It’s not uncommon for right-wing books to become bestsellers, and that’s fine! We may not understand why anyone would want to buy a Milo Yiannopoulos book — there are cheaper doorstops, after all — but whatever. However, in the case of When Harry Became Sally by Ryan T. Anderson, it’s a bit strange. Amazon’s listed the transphobic book as #1 in two of its LGBTQ categories: Transgender and Gay & Lesbian Civil Rights History. Whaaaaat?
What is When Harry Became Sally?
As you can gather from the awful, awful title, When Harry Became Sally: Responding to the Transgender Moment, is a bit of hand-wringing about how society is erring by letting trans people transition. From Amazon’s about page:
He reveals a grim contrast between the media’s sunny depiction and the often sad realities of gender-identity struggles. He introduces readers to people who tried to “transition” but found themselves no better off. Especially troubling is the suffering felt by adults who were encouraged to transition as children but later came to regret it.
And there’s a reason that many do regret it. As Anderson shows, the most helpful therapies focus not on achieving the impossible — changing bodies to conform to thoughts and feelings — but on helping people accept and even embrace the truth about their bodies and reality.
This discussion will be of particular interest to parents who fear how an ideological school counselor might try to steer their child. The best evidence shows that the vast majority of children naturally grow out of any gender-conflicted phase. But no one knows how new school policies might affect children indoctrinated to believe that they really are trapped in the “wrong” body.
Anderson’s “what about the children?” nonsense is particularly galling when you realize trans kids are much happier when their gender identity is supported. In fact, in cases where parents reject their trans kids, the kids experience higher rates of suicide attempts and substance abuse.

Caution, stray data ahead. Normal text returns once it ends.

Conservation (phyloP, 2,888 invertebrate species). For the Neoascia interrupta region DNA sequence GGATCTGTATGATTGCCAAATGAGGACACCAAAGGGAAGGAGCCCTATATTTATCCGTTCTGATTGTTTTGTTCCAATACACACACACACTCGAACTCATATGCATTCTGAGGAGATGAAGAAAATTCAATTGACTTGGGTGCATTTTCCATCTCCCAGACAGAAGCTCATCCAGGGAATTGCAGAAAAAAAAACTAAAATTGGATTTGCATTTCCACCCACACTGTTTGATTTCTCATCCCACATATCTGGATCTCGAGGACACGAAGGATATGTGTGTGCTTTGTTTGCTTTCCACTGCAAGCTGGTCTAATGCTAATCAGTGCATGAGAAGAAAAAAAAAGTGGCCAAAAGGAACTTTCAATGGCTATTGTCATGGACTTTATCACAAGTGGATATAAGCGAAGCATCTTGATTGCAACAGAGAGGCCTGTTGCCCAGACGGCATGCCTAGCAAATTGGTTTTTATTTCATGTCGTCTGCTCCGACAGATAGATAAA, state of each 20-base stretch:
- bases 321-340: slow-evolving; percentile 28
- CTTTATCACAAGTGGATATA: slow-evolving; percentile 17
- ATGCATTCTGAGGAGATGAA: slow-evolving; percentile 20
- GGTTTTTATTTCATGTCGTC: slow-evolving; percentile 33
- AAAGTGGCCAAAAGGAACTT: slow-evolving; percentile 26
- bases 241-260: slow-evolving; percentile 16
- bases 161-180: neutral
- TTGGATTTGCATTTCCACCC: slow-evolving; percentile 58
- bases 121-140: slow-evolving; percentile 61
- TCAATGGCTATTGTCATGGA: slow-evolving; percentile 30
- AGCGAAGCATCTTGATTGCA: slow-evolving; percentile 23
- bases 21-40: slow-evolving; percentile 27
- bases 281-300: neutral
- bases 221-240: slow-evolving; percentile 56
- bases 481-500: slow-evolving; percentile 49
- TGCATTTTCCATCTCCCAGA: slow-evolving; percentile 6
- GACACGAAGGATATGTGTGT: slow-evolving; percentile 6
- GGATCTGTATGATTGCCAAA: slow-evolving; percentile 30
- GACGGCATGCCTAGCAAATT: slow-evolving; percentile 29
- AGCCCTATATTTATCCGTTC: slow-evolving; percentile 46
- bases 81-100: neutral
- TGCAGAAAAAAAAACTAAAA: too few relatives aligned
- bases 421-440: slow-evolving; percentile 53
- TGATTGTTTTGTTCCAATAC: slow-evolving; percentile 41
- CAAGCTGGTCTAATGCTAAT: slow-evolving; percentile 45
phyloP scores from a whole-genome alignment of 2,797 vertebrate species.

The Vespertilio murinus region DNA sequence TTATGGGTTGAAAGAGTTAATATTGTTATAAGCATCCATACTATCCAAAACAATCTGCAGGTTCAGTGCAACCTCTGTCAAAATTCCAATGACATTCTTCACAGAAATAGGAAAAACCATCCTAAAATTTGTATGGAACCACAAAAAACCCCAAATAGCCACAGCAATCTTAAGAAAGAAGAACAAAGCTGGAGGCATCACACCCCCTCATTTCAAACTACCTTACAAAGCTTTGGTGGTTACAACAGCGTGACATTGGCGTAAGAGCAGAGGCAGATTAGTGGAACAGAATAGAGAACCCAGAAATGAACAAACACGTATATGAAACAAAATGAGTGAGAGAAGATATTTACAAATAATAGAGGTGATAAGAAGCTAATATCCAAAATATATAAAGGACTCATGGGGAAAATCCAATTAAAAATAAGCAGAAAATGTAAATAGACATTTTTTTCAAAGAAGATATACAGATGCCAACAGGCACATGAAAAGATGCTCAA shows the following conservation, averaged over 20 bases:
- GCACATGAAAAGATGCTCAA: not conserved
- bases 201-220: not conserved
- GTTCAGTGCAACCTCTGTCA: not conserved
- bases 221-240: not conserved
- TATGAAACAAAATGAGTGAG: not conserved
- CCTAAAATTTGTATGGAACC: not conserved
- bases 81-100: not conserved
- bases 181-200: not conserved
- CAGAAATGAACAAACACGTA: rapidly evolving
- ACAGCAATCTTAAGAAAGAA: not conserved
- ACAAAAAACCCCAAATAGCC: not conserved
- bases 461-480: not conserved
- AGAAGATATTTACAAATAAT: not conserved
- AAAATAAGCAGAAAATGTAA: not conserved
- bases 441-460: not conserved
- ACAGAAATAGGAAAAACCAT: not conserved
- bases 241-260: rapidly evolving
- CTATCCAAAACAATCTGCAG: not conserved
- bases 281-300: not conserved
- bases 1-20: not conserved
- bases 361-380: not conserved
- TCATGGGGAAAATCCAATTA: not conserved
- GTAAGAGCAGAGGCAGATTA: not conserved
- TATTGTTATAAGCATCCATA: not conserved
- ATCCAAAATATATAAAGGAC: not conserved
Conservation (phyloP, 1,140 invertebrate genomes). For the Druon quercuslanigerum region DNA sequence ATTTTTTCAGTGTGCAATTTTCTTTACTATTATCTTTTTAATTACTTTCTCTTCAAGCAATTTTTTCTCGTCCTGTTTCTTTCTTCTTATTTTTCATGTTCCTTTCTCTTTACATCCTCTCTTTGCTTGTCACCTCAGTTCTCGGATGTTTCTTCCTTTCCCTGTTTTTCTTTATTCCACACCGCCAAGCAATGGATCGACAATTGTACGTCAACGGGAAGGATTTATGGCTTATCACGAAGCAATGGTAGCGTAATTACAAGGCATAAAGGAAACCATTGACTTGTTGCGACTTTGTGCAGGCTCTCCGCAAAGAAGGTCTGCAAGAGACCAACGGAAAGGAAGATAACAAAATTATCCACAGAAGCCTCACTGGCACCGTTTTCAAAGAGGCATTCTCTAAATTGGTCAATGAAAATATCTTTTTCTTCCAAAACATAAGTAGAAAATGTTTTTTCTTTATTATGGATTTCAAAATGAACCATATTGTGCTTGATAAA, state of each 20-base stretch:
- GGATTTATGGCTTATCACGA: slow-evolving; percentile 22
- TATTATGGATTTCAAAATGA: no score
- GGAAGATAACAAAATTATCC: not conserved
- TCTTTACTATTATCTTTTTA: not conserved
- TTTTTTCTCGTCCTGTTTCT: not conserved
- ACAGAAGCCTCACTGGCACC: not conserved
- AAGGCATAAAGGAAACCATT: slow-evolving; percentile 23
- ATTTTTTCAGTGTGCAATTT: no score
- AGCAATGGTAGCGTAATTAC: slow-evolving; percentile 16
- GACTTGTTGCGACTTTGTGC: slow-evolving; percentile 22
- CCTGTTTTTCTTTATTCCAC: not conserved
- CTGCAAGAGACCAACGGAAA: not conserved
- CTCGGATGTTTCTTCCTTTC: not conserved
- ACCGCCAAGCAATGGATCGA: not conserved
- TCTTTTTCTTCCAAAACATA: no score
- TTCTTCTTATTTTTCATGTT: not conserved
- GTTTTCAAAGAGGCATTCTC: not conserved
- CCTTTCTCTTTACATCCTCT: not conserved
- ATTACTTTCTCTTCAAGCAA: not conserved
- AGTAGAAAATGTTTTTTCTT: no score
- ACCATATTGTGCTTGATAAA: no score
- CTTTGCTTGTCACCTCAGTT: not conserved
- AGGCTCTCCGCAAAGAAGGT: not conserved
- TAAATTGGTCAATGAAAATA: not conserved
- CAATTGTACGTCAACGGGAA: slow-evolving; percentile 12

When Harry Became Sally and the Amazon charts
The book is also #1 in the Law: Natural Law category, but that makes sense. Though we disagree with the book’s premise, it does have to do with legal issues. However, for the book to be listed in the Transgender and Civil Rights History categories is dangerous and insulting, respectively.
Let’s take the easier one first. We’re not really sure if books fighting against civil rights should really be listed as being about civil rights. When you add “history” to the mix, it just makes it extra confusing. After all, we’re still in the “transgender moment,” as Anderson calls it. It isn’t history at all, according to him.
But where it’s particularly dangerous is being at the top of the Transgender charts. Just imagine a trans person who’s beginning to understand their gender identity. Maybe they’re not so sure about it, given the political climate, their upbringing or any other reason. They head to Amazon to check out some books to help them out, and what better way than to take a sampling of the top books in their Transgender charts?
So they pick this book and get a notion about how being trans is wrong and transitioning doesn’t help…. That doesn’t help anyone (other than helping Anderson line his pockets, of course).
We’re not saying this book shouldn’t be sold. If people want to buy and read nonsense, it’s their right. But please, keep this out of the LGBT section.
Featured image by Creatista via iStock